Brian Jungen

Brian Jungen, installation view, 2005. Photo: Jason Mandella.

Following his 2004 installation at Triple Candie of a life size basketball court made of 224 sweatshop tables, Brian Jungen revisits New York with an extensive survey of works from 1993 to 2005. A leading member of a new generation of Vancouver artists, Jungen covers the entire ground floor at the New Museum’s transitional location in Chelsea, a thorough presentation that reveals Jungen’s impressive range of expression.

Gigantic whale skeletons dominate the main space. From afar, “Cetology” (2002), “Shapeshifter” (2000), and “Vienna” (2003) seem familiar to those frequenting the natural history museums, but upon closer inspection, the intricately fitted bones reveal their true source: they are cut up pieces of ordinary white plastic chairs. Suspended from the ceiling, they translate into otherworldly creatures, which hover almost ghostlike in mid-air and encourage the audience to walk up close. Ribs ceaselessly turn into surreal archways, and shafts between bones seem to frame awkward walkways, manifesting a strong sense of lyricism: underneath all these plastic scraps, outmost tranquility can be found. It is Jungen’s ingenious alteration of existing materials, part accomplished craftsmanship, part provocateur of unusual associative bonds between former object and finished work, that makes his art astounding and hard to predict. When addressing his preference for pre-existing materials in conversation with Matthew Higgs in 2003, Jungen explained that it was witnessing his mother’s family (members of the Dane-zaa, First Nations people of the Peace River region of northeastern British Columbia and northwestern Alberta) recycle objects in ways that were unrelated to their former function, that largely influenced his sensibility for materials and how they relate to the outside world.

The notion that everything is transformable and that the designated purpose and appearance of objects are only transitionally definable, remain important themes in Jungen’s work, including his collection of masks made of Nike Air Jordans entitled “Prototypes for New Understanding” (1998-2005). At the New Museum, all twenty-three masks (23 being Michael Jordan’s uniform number incidentally) are arranged in a separate room, marking the first time that this complete set has been exhibited as a group. Looking at the many animal inspired silhouettes, gaping mouths, bulging eyes, and the occasional flowing black hair, one finds oneself equally unsettled and in awe. While some masks radiate serene nobility, others seem aggressive and even terrifying. As a collective, they spit their implicit social commentary at our feet. Stylistically reminiscent of red, black, and white Northwest Coast Aboriginal masks, yet made of expensive basketball sneakers, “Prototypes for New Understanding” examines the metaphorical disguise of prominent Western consumer products as objects of desire and worship. Ironically, it is when forced to resemble true native ceremonial artifacts that the Nikes lose any prestigious value they might have had for wannabe hipsters. Growing up in the central region of British Columbia to a Swiss father, and with his mother’s ties to the Dane-zaa, Jungen grew up intimately aware of two opposing realities, the Western world and Aboriginal culture. As their titles suggest, each “Prototype for New Understanding” points at the necessity for the re-iteration of cultural abuse and chauvinism, as much as it serves as an example of the fusion of contrary beliefs and aesthetics.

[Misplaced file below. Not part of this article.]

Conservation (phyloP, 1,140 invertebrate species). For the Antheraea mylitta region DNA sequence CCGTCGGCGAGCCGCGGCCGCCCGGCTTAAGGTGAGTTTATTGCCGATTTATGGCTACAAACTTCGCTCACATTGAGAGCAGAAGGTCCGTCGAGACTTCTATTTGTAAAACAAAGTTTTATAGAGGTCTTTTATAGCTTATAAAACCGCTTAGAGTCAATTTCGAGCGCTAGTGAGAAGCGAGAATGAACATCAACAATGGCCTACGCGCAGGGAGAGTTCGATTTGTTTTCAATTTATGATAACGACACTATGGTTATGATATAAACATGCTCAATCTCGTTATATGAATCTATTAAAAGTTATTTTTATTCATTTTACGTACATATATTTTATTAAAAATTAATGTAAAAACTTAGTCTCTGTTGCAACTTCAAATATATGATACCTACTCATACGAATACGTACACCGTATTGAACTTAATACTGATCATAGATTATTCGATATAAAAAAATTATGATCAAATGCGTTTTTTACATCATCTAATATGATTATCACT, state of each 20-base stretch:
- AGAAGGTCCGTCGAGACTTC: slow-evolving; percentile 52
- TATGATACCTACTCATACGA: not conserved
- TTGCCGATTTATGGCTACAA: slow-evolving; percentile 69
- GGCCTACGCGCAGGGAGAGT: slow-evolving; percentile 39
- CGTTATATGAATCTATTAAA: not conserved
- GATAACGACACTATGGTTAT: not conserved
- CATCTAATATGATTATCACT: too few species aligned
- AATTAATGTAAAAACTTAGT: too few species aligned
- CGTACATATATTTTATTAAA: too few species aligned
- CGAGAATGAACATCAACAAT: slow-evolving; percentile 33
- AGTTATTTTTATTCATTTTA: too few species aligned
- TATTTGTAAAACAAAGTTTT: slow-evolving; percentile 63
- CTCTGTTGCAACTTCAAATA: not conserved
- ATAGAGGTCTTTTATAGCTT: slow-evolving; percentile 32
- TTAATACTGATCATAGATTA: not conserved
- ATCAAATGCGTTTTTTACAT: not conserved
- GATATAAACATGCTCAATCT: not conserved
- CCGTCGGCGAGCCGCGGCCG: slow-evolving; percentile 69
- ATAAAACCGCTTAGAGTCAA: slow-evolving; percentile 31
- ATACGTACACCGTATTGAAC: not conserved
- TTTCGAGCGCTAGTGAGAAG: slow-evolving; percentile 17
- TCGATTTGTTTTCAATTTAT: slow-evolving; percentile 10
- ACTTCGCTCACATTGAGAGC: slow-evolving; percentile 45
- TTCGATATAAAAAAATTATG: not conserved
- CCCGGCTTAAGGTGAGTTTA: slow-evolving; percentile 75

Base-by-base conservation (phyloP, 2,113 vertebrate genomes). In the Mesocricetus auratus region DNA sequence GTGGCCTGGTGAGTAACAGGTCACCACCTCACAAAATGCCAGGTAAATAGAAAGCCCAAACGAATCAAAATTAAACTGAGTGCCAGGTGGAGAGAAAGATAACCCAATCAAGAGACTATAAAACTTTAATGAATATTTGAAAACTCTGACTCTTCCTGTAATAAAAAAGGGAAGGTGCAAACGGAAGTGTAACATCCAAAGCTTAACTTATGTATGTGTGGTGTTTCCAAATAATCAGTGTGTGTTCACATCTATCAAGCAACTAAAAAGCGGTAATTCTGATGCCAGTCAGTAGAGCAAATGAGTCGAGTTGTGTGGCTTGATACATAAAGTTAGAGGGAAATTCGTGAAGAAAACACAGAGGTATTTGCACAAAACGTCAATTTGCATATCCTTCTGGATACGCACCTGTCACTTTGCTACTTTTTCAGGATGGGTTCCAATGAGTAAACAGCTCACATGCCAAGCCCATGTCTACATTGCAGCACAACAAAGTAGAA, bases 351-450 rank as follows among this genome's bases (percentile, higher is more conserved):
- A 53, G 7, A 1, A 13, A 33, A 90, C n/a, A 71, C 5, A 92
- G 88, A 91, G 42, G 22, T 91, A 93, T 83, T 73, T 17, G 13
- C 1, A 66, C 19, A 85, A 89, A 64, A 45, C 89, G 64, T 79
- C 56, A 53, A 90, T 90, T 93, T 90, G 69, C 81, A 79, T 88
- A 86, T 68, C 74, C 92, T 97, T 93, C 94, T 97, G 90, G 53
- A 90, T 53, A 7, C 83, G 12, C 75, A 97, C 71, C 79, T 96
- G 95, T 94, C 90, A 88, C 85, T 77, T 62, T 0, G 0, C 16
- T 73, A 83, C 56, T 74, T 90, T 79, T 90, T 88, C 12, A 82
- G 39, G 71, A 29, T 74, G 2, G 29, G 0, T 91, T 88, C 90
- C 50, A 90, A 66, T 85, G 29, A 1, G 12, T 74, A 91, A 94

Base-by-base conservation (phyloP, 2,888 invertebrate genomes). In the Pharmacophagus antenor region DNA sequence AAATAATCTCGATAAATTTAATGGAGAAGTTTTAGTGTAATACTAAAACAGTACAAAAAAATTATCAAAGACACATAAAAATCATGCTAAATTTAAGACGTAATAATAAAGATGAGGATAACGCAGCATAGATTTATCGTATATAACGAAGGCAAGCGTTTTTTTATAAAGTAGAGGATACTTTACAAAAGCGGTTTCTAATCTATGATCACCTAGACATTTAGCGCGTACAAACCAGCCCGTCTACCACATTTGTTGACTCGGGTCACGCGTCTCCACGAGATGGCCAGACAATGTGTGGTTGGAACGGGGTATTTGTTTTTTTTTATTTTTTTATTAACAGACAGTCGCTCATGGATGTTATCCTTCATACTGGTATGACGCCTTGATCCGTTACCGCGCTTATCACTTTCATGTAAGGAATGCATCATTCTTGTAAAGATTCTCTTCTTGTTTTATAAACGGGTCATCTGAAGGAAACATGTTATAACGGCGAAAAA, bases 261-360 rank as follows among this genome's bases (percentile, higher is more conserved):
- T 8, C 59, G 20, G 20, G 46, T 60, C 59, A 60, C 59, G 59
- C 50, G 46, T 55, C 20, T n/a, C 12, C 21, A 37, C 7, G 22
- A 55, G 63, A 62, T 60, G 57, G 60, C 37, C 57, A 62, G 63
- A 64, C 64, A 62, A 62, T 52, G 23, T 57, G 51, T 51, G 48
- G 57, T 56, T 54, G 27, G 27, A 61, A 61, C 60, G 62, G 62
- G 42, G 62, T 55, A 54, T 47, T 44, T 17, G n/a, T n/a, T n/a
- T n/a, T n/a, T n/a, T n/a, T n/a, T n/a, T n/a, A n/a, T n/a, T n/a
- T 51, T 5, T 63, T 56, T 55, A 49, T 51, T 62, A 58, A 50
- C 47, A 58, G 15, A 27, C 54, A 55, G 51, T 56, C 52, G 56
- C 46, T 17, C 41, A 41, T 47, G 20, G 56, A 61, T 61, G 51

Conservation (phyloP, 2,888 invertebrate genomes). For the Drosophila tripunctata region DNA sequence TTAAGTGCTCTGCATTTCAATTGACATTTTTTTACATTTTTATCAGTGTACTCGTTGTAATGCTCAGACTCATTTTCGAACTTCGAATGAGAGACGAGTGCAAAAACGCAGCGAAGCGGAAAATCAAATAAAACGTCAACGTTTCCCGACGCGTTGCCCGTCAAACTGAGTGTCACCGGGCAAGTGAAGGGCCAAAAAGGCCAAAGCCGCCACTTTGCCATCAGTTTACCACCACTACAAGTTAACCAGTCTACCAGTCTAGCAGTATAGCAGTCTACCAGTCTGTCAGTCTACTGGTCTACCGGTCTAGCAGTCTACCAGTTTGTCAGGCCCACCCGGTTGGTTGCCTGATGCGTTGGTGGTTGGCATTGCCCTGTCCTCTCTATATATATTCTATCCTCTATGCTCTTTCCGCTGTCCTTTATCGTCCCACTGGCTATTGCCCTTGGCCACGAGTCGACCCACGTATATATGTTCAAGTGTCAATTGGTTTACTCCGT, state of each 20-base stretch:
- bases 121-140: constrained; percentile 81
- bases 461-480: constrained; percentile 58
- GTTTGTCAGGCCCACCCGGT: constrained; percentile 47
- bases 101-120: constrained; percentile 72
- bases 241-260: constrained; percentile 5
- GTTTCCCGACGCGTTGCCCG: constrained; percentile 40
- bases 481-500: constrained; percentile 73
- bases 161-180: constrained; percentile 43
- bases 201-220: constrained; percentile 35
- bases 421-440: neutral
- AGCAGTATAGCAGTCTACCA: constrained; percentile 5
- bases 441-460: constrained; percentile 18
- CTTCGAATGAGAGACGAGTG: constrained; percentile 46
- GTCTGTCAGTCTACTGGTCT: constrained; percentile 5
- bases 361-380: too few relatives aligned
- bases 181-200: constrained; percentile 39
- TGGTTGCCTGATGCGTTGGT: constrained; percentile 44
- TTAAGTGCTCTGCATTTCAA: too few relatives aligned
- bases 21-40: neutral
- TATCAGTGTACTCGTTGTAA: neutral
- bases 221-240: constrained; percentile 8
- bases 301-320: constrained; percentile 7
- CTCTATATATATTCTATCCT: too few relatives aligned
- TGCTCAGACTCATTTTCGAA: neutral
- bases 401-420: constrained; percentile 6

Similar in nature, “Collective Unconscious” (2005) features an intricately carved baseball bat reminiscent of the visual vocabulary found on Aboriginal totem poles. The small scale of the bat, as well as the contrast between Jungen’s contributed craftsmanship of the carving and the generic cut and polish of the chosen object enhance the tension inherent in this unusual union. By using a baseball bat, one of the most powerful symbols for Western sports and its heroes, Jungen draws attention to the spiritual significance of totem poles for other cultures. Maybe it is only when forced upon its most celebrated objects of obsession that the ignorance that prevents Western cultures to honor or even recognize foreign beliefs can be overcome.

Much more minimal in appearance, “Isolated Depiction of the Passage of Time” (2001) features several stacks of cafeteria trays assembled on a handcrafted cedar pallet, their varying shades of reds, oranges, and yellows forming a rhythmic pattern of horizontal lines. The work was inspired by an object built in 1980 by a prisoner at Canada’s Millhaven Maximum Security Institution, who used a construction of hollowed out tray stacks to reach the prison’s low security section, where kitchen supplies were cleaned and from where he thought it possible to escape. Against this background, Jungen’s seemingly formulaic display transforms into a poetic homage to the desperate human need for freedom. But the riddle is even more complex. Whereas the number of trays used in Jungen’s work directly relates to the number of Aboriginal males imprisoned in Canadian penal institutions, each of the five colors marks the severity of their prison sentence, ranging from lifelong to under three years. Hidden at the hollow center of the work, is a television set, from which only a muffled sound penetrates the plastic walls, the vibrating leftovers of random daytime programs and soap operas. If one were to put much energy in uncovering this hidden secret and find only endlessly repeating TV shows at the construct’s core, the revelation would feel rather anticlimactic. Is that what our dreams are shattered with, shallow televised bubbles? In Jungen’s reinterpretation and transformation of the ordinary we can hope to discover something more meaningful.

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